63: Who is a Candidate for EMDR? [Rebranding Trauma Therapy Series]

EMDR is a fantastic brain-based modality for trauma therapy, but there are so many other uses that we don’t talk about enough because of the focus on trauma. What gets lost the most is that EMDR supports anyone who wants to rewrite the curriculum they learned as a result of experiences from their past.

When we talk about EMDR being good for trauma victims, we essentially close the door of possibility of healing through this modality for those who don’t identify as trauma victims. This does a disservice to the majority of the population.

Everyone, at some point or another, suffers from anxiety, depression, sleeplessness, incongruence of messages in their bodies. This includes incongruence of women’s curriculum around their bodies and behaviors, messages from society around race and socioeconomic levels, and so much more. These experiences cause disturbance in lives in the past, present, and future. All of these are a natural part of being human. And EMDR can support people in rewriting their curriculum from the past so they can focus on the present and future.

That means that every person is a candidate for EMDR.

This week on the podcast, I’m sharing why EMDR is so valuable for people who want to create congruence in their curriculum in the present and future, how EMDR can be used for people looking for performance enhancement, and how therapy clients can become more empowered in their therapy treatment.

When something traumatic happens to us, it can be healing to have a therapist listen to and/or validate our horrible experience, especially if no one else has before. However, rehashing the details of that traumatic event can be retraumatizing. Brain-based therapies like EMDR teach us that we don't have to talk about the trauma or the details if we don't want to because the real healing doesn't focus on the traumatic event itself.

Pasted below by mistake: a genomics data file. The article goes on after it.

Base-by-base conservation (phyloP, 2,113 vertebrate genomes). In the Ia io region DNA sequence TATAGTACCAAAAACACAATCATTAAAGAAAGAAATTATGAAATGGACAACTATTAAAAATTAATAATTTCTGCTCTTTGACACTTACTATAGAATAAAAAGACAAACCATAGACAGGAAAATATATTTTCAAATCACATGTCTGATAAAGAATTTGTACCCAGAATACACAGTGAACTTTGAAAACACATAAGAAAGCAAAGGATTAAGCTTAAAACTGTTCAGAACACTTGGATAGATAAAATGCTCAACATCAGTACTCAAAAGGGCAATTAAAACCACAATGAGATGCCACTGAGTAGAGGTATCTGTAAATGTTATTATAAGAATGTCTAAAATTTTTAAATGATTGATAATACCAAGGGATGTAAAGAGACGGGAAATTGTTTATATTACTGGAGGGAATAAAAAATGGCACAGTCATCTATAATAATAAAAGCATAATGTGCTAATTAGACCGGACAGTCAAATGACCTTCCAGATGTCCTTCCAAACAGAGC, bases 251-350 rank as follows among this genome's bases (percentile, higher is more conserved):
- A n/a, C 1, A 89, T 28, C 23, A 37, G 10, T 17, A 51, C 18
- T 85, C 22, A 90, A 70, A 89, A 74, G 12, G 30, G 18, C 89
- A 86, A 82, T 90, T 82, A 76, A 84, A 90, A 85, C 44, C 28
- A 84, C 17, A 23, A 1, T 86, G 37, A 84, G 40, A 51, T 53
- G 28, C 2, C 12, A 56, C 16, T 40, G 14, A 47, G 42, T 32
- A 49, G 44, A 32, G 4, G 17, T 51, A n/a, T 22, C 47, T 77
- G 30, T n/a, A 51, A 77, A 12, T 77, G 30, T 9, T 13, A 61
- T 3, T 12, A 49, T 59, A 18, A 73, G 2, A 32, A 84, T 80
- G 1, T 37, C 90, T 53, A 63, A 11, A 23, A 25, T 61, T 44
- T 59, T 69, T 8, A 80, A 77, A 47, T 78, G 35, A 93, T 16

The Zero Disturbance podcast is for educational purposes and is not a replacement for a therapeutic relationship or individualized mental health or medical care.

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With a Masters in Education from Vanderbilt, Kambria has been creating trainings and teaching adult learners for over 20 years. As the Director of Education and Quality Improvement at Stanford Medical School, she created ease in complex systems, thereby giving medical trainees successful learning experiences. Now, as a dedicated mom, therapist, and EMDR Consultant, Kambria knows what it means to do things efficiently, effectively, and in a learner-centered way. When she isn't podcasting or creating online courses, you can find Kambria playing with her twins on a beach in California.